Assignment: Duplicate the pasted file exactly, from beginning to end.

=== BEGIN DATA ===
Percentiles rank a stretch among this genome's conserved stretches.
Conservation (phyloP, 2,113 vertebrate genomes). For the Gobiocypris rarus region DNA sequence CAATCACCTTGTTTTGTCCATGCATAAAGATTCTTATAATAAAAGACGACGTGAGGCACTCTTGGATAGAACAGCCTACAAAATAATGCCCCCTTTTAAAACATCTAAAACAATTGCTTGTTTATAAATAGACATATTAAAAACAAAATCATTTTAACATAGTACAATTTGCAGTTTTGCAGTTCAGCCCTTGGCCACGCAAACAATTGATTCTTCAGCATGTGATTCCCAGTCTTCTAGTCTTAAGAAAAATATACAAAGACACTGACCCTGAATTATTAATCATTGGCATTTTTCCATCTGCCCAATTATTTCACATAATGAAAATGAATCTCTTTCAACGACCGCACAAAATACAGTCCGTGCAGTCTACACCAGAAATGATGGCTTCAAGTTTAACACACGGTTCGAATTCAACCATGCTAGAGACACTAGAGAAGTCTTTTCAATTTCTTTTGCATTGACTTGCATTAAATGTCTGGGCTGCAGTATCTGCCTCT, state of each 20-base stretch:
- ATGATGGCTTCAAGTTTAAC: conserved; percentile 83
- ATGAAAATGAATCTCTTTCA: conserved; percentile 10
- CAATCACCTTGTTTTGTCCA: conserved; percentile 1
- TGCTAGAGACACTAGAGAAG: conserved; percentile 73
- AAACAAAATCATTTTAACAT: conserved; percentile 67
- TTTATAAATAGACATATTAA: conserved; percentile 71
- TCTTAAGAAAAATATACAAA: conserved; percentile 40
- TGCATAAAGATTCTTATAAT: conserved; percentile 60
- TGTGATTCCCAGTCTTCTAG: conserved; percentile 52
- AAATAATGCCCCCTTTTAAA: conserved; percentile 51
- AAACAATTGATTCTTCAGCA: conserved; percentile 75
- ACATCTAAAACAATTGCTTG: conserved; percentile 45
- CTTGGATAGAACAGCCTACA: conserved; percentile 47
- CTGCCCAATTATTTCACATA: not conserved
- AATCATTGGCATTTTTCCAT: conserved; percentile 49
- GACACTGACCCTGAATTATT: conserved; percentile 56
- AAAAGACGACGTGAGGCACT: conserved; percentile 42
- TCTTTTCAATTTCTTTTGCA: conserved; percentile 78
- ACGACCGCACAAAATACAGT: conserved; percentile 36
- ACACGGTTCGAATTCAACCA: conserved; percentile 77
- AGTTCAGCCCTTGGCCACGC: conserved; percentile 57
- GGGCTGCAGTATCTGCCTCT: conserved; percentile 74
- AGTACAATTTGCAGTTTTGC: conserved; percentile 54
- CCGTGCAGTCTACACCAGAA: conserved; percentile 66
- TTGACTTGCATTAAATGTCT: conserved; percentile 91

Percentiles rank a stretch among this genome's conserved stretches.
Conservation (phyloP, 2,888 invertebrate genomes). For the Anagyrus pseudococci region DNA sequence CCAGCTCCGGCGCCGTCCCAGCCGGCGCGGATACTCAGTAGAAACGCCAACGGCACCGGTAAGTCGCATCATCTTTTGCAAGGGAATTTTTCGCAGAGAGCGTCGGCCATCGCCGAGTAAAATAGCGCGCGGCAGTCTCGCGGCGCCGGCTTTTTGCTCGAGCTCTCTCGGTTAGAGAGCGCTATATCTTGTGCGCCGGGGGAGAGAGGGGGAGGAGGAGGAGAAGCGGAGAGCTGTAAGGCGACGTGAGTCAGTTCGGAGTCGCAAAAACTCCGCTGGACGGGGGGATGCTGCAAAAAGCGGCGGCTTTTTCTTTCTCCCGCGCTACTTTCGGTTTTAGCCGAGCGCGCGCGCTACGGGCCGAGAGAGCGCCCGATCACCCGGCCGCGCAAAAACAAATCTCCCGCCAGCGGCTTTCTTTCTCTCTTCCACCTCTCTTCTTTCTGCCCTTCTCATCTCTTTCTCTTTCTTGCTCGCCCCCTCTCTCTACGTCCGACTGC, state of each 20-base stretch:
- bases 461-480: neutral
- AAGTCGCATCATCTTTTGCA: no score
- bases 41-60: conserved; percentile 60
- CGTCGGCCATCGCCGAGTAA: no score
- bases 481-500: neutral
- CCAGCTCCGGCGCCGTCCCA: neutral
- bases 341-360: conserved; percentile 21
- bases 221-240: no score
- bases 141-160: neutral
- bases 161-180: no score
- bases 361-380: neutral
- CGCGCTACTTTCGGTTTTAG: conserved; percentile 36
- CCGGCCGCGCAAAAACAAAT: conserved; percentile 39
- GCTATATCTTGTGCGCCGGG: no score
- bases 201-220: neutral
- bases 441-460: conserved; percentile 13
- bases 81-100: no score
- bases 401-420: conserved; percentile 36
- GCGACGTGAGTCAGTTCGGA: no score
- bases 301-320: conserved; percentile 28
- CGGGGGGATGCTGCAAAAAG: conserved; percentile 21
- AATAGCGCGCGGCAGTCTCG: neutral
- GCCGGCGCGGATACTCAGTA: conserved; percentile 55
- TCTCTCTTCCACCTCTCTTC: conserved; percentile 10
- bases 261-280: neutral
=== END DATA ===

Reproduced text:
Percentiles rank a stretch among this genome's conserved stretches.
Conservation (phyloP, 2,113 vertebrate genomes). For the Gobiocypris rarus region DNA sequence CAATCACCTTGTTTTGTCCATGCATAAAGATTCTTATAATAAAAGACGACGTGAGGCACTCTTGGATAGAACAGCCTACAAAATAATGCCCCCTTTTAAAACATCTAAAACAATTGCTTGTTTATAAATAGACATATTAAAAACAAAATCATTTTAACATAGTACAATTTGCAGTTTTGCAGTTCAGCCCTTGGCCACGCAAACAATTGATTCTTCAGCATGTGATTCCCAGTCTTCTAGTCTTAAGAAAAATATACAAAGACACTGACCCTGAATTATTAATCATTGGCATTTTTCCATCTGCCCAATTATTTCACATAATGAAAATGAATCTCTTTCAACGACCGCACAAAATACAGTCCGTGCAGTCTACACCAGAAATGATGGCTTCAAGTTTAACACACGGTTCGAATTCAACCATGCTAGAGACACTAGAGAAGTCTTTTCAATTTCTTTTGCATTGACTTGCATTAAATGTCTGGGCTGCAGTATCTGCCTCT, state of each 20-base stretch:
- ATGATGGCTTCAAGTTTAAC: conserved; percentile 83
- ATGAAAATGAATCTCTTTCA: conserved; percentile 10
- CAATCACCTTGTTTTGTCCA: conserved; percentile 1
- TGCTAGAGACACTAGAGAAG: conserved; percentile 73
- AAACAAAATCATTTTAACAT: conserved; percentile 67
- TTTATAAATAGACATATTAA: conserved; percentile 71
- TCTTAAGAAAAATATACAAA: conserved; percentile 40
- TGCATAAAGATTCTTATAAT: conserved; percentile 60
- TGTGATTCCCAGTCTTCTAG: conserved; percentile 52
- AAATAATGCCCCCTTTTAAA: conserved; percentile 51
- AAACAATTGATTCTTCAGCA: conserved; percentile 75
- ACATCTAAAACAATTGCTTG: conserved; percentile 45
- CTTGGATAGAACAGCCTACA: conserved; percentile 47
- CTGCCCAATTATTTCACATA: not conserved
- AATCATTGGCATTTTTCCAT: conserved; percentile 49
- GACACTGACCCTGAATTATT: conserved; percentile 56
- AAAAGACGACGTGAGGCACT: conserved; percentile 42
- TCTTTTCAATTTCTTTTGCA: conserved; percentile 78
- ACGACCGCACAAAATACAGT: conserved; percentile 36
- ACACGGTTCGAATTCAACCA: conserved; percentile 77
- AGTTCAGCCCTTGGCCACGC: conserved; percentile 57
- GGGCTGCAGTATCTGCCTCT: conserved; percentile 74
- AGTACAATTTGCAGTTTTGC: conserved; percentile 54
- CCGTGCAGTCTACACCAGAA: conserved; percentile 66
- TTGACTTGCATTAAATGTCT: conserved; percentile 91

Percentiles rank a stretch among this genome's conserved stretches.
Conservation (phyloP, 2,888 invertebrate genomes). For the Anagyrus pseudococci region DNA sequence CCAGCTCCGGCGCCGTCCCAGCCGGCGCGGATACTCAGTAGAAACGCCAACGGCACCGGTAAGTCGCATCATCTTTTGCAAGGGAATTTTTCGCAGAGAGCGTCGGCCATCGCCGAGTAAAATAGCGCGCGGCAGTCTCGCGGCGCCGGCTTTTTGCTCGAGCTCTCTCGGTTAGAGAGCGCTATATCTTGTGCGCCGGGGGAGAGAGGGGGAGGAGGAGGAGAAGCGGAGAGCTGTAAGGCGACGTGAGTCAGTTCGGAGTCGCAAAAACTCCGCTGGACGGGGGGATGCTGCAAAAAGCGGCGGCTTTTTCTTTCTCCCGCGCTACTTTCGGTTTTAGCCGAGCGCGCGCGCTACGGGCCGAGAGAGCGCCCGATCACCCGGCCGCGCAAAAACAAATCTCCCGCCAGCGGCTTTCTTTCTCTCTTCCACCTCTCTTCTTTCTGCCCTTCTCATCTCTTTCTCTTTCTTGCTCGCCCCCTCTCTCTACGTCCGACTGC, state of each 20-base stretch:
- bases 461-480: neutral
- AAGTCGCATCATCTTTTGCA: no score
- bases 41-60: conserved; percentile 60
- CGTCGGCCATCGCCGAGTAA: no score
- bases 481-500: neutral
- CCAGCTCCGGCGCCGTCCCA: neutral
- bases 341-360: conserved; percentile 21
- bases 221-240: no score
- bases 141-160: neutral
- bases 161-180: no score
- bases 361-380: neutral
- CGCGCTACTTTCGGTTTTAG: conserved; percentile 36
- CCGGCCGCGCAAAAACAAAT: conserved; percentile 39
- GCTATATCTTGTGCGCCGGG: no score
- bases 201-220: neutral
- bases 441-460: conserved; percentile 13
- bases 81-100: no score
- bases 401-420: conserved; percentile 36
- GCGACGTGAGTCAGTTCGGA: no score
- bases 301-320: conserved; percentile 28
- CGGGGGGATGCTGCAAAAAG: conserved; percentile 21
- AATAGCGCGCGGCAGTCTCG: neutral
- GCCGGCGCGGATACTCAGTA: conserved; percentile 55
- TCTCTCTTCCACCTCTCTTC: conserved; percentile 10
- bases 261-280: neutral